In opposition to the happy, cheery world of Shakespeare’s Macbeth and Sophocles’ Oedipus Rex, Badeaux posits as their antithesis Cormac McCarthy’s two books No Country for Old Men and The Road. I just can’t make things add up.

But why my disproportionate reaction? Well, I share two things in common with Badeaux: I am a fan of Cormac McCarthy, and I am a committed, relatively conservative Christian. So I feel like I have a vested interest in the outcome of Badeuax’s exploration.

The general thrust of the article is to read Cormac McCarthy (or at least No Country and The Road) as a particularly compelling illustration of natural law, especially original sin, which is fine enough. The article should be evaluated on whether or not it succeeds in its aims. But Badeaux’s understanding of the history of literature is so phenomenally and weirdly wrong (either that or I’m misreading it somehow, and I would be happy to be told so if that were the case), that it gives me serious pause about anything else that he will say after it.

And it turns out I was right to give pause. Badeaux’s interest seems not to be in literature per se but in either co-opting or rejecting it based on its adherence to or deviation from a Christian understanding of natural law. Consequently, he seems somewhat dismissive—or even ignorant—of Cormac McCarthy’s work that doesn’t fit his thesis of McCarthy as quasi-Christian auteur of original sin. (At one point he says, “for contrast [to No Country and The Road], I worked my way through Blood Meridian,” but there are no references to any of McCarthy’s seven other novels.) As an example, Badeaux reads the psychotic killer Anton Chigurh in No Country as the manifestation of Llewelyn Moss’s moral failings, which is interesting, but Moss seems less a catalyst of evil than an inadvertantly complicit protagonist on whom is wrought the furies of the novel’s bizzarely fatalistic antagonist, Chigurh, who more or less represents a concentrated manifestation of the universe’s ontology of violence. To understand Moss’s actions as catalyzing moral retribution seems not to read McCarthy as displaying the natural law but to read an explicitly Christian morality into McCarthy’s own aims for the book. These are two very different things, and the latter is a stretch at best and inconceivable at worst. And since there’s no retribution for evil in Blood Meridian, despite its being much more philosophically complex than No Country, Badeaux dismisses it as “simple.”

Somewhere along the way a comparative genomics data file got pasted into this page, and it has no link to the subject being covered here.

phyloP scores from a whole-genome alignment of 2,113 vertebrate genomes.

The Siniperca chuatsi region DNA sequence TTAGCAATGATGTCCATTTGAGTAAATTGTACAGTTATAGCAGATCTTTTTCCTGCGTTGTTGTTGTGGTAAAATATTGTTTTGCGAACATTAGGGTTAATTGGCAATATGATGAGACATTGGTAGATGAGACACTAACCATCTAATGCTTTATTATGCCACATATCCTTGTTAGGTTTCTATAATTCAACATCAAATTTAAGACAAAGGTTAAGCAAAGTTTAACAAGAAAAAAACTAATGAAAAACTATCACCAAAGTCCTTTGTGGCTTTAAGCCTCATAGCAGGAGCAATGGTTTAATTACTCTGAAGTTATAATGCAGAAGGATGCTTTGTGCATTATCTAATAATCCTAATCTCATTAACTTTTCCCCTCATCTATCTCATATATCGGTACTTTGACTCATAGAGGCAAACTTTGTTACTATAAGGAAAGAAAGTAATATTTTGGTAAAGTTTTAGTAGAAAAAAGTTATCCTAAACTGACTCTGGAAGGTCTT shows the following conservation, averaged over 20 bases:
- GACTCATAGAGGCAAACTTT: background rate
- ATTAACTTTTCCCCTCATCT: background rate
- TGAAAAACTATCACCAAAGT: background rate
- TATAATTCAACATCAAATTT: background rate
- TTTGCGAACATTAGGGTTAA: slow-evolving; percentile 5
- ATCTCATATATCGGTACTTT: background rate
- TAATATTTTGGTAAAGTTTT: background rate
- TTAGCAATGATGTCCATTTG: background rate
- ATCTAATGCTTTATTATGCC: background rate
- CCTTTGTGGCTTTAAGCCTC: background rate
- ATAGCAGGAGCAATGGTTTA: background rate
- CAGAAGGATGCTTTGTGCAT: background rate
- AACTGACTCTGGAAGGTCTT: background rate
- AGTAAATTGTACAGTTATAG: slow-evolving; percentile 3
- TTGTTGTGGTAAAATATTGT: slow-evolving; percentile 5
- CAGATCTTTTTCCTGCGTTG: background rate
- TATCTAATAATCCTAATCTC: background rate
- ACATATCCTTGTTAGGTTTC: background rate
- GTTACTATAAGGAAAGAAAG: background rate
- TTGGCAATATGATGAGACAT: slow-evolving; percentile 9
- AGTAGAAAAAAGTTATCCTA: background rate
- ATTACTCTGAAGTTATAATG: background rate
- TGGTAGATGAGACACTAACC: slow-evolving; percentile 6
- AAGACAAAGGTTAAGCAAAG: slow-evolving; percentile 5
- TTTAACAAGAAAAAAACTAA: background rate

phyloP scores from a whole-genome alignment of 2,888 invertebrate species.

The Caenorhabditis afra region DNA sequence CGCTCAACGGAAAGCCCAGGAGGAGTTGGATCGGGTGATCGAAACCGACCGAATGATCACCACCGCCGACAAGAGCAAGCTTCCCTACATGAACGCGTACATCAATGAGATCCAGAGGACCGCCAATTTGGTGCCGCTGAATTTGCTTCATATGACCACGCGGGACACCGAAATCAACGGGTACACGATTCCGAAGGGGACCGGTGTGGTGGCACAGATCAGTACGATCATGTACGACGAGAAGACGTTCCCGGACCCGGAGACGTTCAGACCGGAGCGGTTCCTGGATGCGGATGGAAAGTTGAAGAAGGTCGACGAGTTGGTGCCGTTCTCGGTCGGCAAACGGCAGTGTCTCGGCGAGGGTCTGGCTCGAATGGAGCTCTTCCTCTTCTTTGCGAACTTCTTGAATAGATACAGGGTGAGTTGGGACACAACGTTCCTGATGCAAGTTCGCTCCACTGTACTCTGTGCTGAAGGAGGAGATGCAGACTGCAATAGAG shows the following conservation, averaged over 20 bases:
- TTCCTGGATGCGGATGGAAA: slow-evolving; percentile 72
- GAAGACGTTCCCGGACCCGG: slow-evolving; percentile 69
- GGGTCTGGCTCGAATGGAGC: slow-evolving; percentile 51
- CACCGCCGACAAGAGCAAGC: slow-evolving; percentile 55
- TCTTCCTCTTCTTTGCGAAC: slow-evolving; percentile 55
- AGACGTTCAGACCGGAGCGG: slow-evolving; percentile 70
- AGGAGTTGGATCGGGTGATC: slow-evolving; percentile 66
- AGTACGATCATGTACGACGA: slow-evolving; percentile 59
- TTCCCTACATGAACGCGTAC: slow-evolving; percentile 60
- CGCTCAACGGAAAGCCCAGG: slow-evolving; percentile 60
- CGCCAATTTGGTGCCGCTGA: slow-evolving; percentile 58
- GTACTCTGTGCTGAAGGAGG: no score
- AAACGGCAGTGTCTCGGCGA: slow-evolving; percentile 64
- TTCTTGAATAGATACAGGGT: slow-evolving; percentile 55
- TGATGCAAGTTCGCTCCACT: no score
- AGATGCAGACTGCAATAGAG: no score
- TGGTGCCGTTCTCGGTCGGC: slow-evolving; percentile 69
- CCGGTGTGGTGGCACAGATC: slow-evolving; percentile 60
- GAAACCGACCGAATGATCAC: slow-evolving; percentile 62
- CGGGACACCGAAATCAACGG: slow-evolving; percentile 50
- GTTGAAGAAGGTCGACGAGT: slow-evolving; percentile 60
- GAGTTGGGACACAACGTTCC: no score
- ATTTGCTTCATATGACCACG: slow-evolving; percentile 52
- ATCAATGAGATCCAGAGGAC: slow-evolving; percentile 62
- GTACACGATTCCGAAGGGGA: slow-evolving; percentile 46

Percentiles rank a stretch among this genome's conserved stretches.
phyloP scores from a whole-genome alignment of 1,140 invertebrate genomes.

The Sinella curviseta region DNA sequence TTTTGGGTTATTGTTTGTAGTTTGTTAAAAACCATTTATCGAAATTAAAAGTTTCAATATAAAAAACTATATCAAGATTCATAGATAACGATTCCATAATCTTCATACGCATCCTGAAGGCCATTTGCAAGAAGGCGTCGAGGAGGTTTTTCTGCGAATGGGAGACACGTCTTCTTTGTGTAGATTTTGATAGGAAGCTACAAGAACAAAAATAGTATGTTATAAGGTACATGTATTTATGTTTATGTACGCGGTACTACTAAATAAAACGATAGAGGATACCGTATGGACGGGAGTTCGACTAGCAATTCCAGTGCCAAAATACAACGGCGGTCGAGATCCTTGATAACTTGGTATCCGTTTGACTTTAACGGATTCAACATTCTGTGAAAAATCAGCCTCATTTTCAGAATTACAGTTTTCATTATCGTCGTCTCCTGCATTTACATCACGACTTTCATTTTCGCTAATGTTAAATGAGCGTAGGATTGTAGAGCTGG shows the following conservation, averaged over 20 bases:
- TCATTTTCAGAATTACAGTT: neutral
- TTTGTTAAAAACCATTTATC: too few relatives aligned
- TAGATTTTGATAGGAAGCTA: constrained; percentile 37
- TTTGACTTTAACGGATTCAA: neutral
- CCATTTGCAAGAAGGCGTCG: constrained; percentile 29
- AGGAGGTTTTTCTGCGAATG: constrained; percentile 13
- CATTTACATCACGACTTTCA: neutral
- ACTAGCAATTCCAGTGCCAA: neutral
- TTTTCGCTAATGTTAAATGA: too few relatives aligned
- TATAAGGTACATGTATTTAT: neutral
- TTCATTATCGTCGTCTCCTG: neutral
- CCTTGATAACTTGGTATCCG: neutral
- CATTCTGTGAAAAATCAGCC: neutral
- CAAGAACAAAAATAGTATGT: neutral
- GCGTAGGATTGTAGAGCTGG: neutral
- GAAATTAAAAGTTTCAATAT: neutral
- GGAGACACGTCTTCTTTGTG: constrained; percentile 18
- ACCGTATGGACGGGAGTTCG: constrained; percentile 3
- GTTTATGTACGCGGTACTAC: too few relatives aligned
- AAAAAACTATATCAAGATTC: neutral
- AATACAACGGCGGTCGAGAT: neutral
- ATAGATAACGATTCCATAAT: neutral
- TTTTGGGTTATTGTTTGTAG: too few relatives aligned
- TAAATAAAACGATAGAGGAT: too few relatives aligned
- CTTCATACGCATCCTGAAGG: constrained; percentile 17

Two things have happened here. Art has become, first, evaluated based on its adherence to a particular morality and, second, merely a vehicle for a worldview. I don’t think art doesn’t contain those things, but to reduce art to a worldview or a morality—either in its creation or in its evaluation— destroys it.

Updike on the Writing and Making of Books

“From earliest childhood I was charmed by the materials of my craft, by pencils and paper and, later, by the typewriter and the entire apparatus of printing. To condense from one’s memories and fantasies and small discoveries dark marks on paper which become handsomely reproducible many times over still seems to me, after nearly 30 years concerned with the making of books, a magical act, and a delightful technical process. To distribute oneself thus, as a kind of confetti shower falling upon the heads and shoulders of mankind out of bookstores and the pages of magazines is surely a great privilege and a defiance of the usual earthbound laws whereby human beings make themselves known to one another.”

from here

John Updike, 1932-2009

Sad news. The world of fiction is the worse for his passing. Here’s the AP obit.


Thoughts upon Finishing Cormac McCarthy’s Novel Blood Meridian

This little snippet from the Wikipedia page about sums it up.

After reading Blood Meridian, Richard Selzer declared that McCarthy “is a genius – also probably somewhat insane.”

The Best Book Title of the Year

Goes to

Alphabet Juice: The Energies, Gists, and Spirits of Letters, Words, and Combinations Thereof; Their Roots, Bones, Innards, Piths, Pips, and Secret Parts, Tinctures, Tonics, and Essences; With Examples of Their Usage Foul and Savory

by Roy Blount Jr.

from the fine folks at FSG